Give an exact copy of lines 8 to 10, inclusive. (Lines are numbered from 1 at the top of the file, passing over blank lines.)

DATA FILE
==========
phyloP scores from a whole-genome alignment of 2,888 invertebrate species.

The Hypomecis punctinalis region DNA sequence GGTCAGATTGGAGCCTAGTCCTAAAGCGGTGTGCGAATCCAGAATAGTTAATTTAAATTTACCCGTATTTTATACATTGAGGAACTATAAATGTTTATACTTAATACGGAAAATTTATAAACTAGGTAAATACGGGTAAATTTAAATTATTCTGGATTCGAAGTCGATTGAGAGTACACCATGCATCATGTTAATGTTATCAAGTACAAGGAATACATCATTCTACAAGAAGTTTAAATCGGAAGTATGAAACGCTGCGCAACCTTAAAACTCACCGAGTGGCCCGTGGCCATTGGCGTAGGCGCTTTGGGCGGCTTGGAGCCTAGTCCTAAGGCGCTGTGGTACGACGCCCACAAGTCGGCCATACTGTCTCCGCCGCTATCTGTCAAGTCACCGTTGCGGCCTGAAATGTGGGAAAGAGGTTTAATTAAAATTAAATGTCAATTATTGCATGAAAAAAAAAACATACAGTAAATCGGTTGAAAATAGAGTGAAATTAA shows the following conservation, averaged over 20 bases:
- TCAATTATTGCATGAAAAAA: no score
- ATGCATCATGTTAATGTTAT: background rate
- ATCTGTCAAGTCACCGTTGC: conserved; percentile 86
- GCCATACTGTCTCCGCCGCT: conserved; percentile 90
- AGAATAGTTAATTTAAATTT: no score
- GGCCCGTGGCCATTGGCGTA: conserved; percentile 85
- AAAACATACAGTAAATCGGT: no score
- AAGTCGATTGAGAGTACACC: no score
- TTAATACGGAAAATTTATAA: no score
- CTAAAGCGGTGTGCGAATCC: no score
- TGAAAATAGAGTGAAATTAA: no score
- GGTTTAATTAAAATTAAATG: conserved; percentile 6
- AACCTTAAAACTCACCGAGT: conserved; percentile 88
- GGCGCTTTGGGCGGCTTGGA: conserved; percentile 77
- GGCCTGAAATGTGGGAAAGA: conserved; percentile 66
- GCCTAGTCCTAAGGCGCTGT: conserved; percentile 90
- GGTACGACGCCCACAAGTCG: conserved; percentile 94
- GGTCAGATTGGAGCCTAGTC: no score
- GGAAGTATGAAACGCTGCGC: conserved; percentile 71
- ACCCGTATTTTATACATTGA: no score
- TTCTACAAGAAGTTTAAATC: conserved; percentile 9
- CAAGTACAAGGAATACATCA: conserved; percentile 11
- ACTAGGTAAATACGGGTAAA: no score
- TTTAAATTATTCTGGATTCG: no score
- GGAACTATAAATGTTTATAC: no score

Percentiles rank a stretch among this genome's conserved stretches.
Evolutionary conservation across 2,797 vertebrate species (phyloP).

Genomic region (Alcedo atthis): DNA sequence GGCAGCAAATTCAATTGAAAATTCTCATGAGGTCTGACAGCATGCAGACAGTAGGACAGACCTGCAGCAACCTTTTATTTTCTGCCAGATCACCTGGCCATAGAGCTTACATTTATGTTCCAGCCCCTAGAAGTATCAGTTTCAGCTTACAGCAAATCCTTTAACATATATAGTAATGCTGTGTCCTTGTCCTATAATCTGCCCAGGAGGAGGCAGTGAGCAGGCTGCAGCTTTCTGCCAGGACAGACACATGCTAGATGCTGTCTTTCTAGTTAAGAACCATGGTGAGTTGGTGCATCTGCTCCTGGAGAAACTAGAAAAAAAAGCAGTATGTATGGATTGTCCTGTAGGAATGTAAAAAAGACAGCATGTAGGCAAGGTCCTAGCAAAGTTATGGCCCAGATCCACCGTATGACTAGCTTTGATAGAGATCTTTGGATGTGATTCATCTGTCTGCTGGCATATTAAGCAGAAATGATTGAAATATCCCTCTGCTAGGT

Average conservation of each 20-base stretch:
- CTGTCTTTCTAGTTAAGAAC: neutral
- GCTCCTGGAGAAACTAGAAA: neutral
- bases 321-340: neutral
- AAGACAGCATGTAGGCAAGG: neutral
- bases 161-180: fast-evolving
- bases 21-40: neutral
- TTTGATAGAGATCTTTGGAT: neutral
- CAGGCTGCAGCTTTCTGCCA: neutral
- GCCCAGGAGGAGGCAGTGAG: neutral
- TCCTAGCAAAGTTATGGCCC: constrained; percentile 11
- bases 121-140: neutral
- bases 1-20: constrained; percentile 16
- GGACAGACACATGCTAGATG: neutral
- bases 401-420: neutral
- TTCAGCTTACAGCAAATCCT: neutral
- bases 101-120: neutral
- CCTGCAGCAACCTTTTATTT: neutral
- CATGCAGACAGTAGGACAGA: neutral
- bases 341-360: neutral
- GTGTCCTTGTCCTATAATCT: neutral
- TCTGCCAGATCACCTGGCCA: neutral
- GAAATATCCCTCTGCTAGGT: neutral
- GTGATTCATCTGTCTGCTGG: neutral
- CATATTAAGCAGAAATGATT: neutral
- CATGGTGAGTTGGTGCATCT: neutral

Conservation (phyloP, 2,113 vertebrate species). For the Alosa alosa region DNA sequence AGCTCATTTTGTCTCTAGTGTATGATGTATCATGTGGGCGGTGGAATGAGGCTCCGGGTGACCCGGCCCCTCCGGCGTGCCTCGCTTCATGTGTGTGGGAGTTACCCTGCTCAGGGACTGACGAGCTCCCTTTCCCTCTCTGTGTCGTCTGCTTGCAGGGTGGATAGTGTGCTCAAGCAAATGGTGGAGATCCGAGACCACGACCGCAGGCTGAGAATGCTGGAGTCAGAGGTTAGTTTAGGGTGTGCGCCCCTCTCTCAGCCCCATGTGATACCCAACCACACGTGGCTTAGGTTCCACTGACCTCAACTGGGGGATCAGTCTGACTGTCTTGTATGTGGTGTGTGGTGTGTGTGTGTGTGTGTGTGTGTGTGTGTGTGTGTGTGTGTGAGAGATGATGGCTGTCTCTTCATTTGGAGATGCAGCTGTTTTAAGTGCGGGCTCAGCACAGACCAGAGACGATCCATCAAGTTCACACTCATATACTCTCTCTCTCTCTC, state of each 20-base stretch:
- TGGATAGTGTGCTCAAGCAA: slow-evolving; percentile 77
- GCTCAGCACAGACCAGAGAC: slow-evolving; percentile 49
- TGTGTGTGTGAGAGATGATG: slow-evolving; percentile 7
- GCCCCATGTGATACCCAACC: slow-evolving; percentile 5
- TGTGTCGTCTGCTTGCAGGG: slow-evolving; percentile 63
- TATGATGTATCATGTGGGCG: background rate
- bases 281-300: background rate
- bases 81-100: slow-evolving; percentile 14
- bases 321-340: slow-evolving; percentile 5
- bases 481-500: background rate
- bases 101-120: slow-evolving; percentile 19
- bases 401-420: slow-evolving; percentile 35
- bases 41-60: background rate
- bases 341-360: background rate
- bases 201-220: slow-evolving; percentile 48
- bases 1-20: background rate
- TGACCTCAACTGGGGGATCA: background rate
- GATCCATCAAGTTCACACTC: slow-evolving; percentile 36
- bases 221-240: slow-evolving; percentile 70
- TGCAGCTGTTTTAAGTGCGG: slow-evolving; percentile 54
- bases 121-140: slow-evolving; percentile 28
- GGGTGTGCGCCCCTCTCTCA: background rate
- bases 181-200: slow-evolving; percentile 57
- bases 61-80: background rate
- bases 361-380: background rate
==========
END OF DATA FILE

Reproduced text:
- GGCCCGTGGCCATTGGCGTA: conserved; percentile 85
- AAAACATACAGTAAATCGGT: no score
- AAGTCGATTGAGAGTACACC: no score